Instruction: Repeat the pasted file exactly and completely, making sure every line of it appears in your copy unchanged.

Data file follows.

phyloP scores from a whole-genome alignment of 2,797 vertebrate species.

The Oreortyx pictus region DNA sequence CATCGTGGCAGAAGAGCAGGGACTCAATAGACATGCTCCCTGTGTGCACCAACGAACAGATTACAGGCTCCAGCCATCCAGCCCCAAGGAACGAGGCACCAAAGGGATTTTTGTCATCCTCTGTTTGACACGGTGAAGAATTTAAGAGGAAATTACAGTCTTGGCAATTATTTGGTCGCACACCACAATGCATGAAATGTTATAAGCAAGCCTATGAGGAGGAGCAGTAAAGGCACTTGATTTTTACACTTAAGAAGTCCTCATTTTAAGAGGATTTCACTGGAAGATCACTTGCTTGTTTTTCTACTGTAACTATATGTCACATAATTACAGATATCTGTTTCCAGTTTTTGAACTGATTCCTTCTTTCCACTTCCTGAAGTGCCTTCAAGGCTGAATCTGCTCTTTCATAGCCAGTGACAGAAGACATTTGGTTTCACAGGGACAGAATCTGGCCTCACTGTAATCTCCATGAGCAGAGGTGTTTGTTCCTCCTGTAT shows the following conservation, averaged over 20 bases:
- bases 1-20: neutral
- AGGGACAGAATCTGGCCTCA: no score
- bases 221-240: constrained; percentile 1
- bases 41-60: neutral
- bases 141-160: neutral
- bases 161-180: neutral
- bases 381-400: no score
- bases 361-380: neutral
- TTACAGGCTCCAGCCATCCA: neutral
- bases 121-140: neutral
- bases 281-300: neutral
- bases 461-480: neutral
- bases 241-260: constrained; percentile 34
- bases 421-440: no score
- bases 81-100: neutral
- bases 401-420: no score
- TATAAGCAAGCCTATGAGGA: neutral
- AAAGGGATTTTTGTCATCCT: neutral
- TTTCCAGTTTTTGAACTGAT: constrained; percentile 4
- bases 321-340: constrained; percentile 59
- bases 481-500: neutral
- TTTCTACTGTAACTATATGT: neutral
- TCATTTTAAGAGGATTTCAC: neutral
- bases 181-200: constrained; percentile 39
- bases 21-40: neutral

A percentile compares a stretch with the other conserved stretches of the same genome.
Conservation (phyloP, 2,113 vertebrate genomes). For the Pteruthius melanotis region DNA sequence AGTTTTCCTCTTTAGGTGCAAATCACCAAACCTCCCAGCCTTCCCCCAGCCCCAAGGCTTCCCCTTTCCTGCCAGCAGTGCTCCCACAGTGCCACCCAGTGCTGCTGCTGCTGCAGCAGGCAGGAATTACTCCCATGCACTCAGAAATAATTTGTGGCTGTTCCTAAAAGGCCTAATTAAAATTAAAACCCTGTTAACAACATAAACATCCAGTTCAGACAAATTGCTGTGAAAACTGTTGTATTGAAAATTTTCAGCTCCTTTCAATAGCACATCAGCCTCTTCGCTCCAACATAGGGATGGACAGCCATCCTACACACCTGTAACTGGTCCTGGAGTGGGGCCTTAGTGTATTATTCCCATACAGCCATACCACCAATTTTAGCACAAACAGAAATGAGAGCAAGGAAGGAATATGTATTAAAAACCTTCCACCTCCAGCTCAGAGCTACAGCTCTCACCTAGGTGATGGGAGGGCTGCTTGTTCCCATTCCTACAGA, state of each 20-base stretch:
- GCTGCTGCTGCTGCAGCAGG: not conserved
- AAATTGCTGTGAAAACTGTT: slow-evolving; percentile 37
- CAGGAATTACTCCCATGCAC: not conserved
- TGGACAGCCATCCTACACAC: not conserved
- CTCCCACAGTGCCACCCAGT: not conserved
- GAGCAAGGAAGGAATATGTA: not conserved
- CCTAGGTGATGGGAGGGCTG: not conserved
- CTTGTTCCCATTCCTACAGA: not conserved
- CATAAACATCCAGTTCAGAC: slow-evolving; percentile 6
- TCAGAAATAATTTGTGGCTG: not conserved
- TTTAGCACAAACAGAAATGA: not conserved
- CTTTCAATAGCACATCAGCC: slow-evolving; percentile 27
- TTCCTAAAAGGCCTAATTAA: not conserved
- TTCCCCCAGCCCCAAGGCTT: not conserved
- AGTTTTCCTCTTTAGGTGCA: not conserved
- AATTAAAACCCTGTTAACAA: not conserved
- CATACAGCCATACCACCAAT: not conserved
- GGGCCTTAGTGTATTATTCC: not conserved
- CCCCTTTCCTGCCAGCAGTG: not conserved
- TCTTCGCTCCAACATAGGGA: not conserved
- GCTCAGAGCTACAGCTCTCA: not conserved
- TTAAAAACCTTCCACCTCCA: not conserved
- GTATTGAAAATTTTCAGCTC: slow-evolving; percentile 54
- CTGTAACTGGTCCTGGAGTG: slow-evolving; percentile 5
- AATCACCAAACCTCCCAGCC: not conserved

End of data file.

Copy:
phyloP scores from a whole-genome alignment of 2,797 vertebrate species.

The Oreortyx pictus region DNA sequence CATCGTGGCAGAAGAGCAGGGACTCAATAGACATGCTCCCTGTGTGCACCAACGAACAGATTACAGGCTCCAGCCATCCAGCCCCAAGGAACGAGGCACCAAAGGGATTTTTGTCATCCTCTGTTTGACACGGTGAAGAATTTAAGAGGAAATTACAGTCTTGGCAATTATTTGGTCGCACACCACAATGCATGAAATGTTATAAGCAAGCCTATGAGGAGGAGCAGTAAAGGCACTTGATTTTTACACTTAAGAAGTCCTCATTTTAAGAGGATTTCACTGGAAGATCACTTGCTTGTTTTTCTACTGTAACTATATGTCACATAATTACAGATATCTGTTTCCAGTTTTTGAACTGATTCCTTCTTTCCACTTCCTGAAGTGCCTTCAAGGCTGAATCTGCTCTTTCATAGCCAGTGACAGAAGACATTTGGTTTCACAGGGACAGAATCTGGCCTCACTGTAATCTCCATGAGCAGAGGTGTTTGTTCCTCCTGTAT shows the following conservation, averaged over 20 bases:
- bases 1-20: neutral
- AGGGACAGAATCTGGCCTCA: no score
- bases 221-240: constrained; percentile 1
- bases 41-60: neutral
- bases 141-160: neutral
- bases 161-180: neutral
- bases 381-400: no score
- bases 361-380: neutral
- TTACAGGCTCCAGCCATCCA: neutral
- bases 121-140: neutral
- bases 281-300: neutral
- bases 461-480: neutral
- bases 241-260: constrained; percentile 34
- bases 421-440: no score
- bases 81-100: neutral
- bases 401-420: no score
- TATAAGCAAGCCTATGAGGA: neutral
- AAAGGGATTTTTGTCATCCT: neutral
- TTTCCAGTTTTTGAACTGAT: constrained; percentile 4
- bases 321-340: constrained; percentile 59
- bases 481-500: neutral
- TTTCTACTGTAACTATATGT: neutral
- TCATTTTAAGAGGATTTCAC: neutral
- bases 181-200: constrained; percentile 39
- bases 21-40: neutral

A percentile compares a stretch with the other conserved stretches of the same genome.
Conservation (phyloP, 2,113 vertebrate genomes). For the Pteruthius melanotis region DNA sequence AGTTTTCCTCTTTAGGTGCAAATCACCAAACCTCCCAGCCTTCCCCCAGCCCCAAGGCTTCCCCTTTCCTGCCAGCAGTGCTCCCACAGTGCCACCCAGTGCTGCTGCTGCTGCAGCAGGCAGGAATTACTCCCATGCACTCAGAAATAATTTGTGGCTGTTCCTAAAAGGCCTAATTAAAATTAAAACCCTGTTAACAACATAAACATCCAGTTCAGACAAATTGCTGTGAAAACTGTTGTATTGAAAATTTTCAGCTCCTTTCAATAGCACATCAGCCTCTTCGCTCCAACATAGGGATGGACAGCCATCCTACACACCTGTAACTGGTCCTGGAGTGGGGCCTTAGTGTATTATTCCCATACAGCCATACCACCAATTTTAGCACAAACAGAAATGAGAGCAAGGAAGGAATATGTATTAAAAACCTTCCACCTCCAGCTCAGAGCTACAGCTCTCACCTAGGTGATGGGAGGGCTGCTTGTTCCCATTCCTACAGA, state of each 20-base stretch:
- GCTGCTGCTGCTGCAGCAGG: not conserved
- AAATTGCTGTGAAAACTGTT: slow-evolving; percentile 37
- CAGGAATTACTCCCATGCAC: not conserved
- TGGACAGCCATCCTACACAC: not conserved
- CTCCCACAGTGCCACCCAGT: not conserved
- GAGCAAGGAAGGAATATGTA: not conserved
- CCTAGGTGATGGGAGGGCTG: not conserved
- CTTGTTCCCATTCCTACAGA: not conserved
- CATAAACATCCAGTTCAGAC: slow-evolving; percentile 6
- TCAGAAATAATTTGTGGCTG: not conserved
- TTTAGCACAAACAGAAATGA: not conserved
- CTTTCAATAGCACATCAGCC: slow-evolving; percentile 27
- TTCCTAAAAGGCCTAATTAA: not conserved
- TTCCCCCAGCCCCAAGGCTT: not conserved
- AGTTTTCCTCTTTAGGTGCA: not conserved
- AATTAAAACCCTGTTAACAA: not conserved
- CATACAGCCATACCACCAAT: not conserved
- GGGCCTTAGTGTATTATTCC: not conserved
- CCCCTTTCCTGCCAGCAGTG: not conserved
- TCTTCGCTCCAACATAGGGA: not conserved
- GCTCAGAGCTACAGCTCTCA: not conserved
- TTAAAAACCTTCCACCTCCA: not conserved
- GTATTGAAAATTTTCAGCTC: slow-evolving; percentile 54
- CTGTAACTGGTCCTGGAGTG: slow-evolving; percentile 5
- AATCACCAAACCTCCCAGCC: not conserved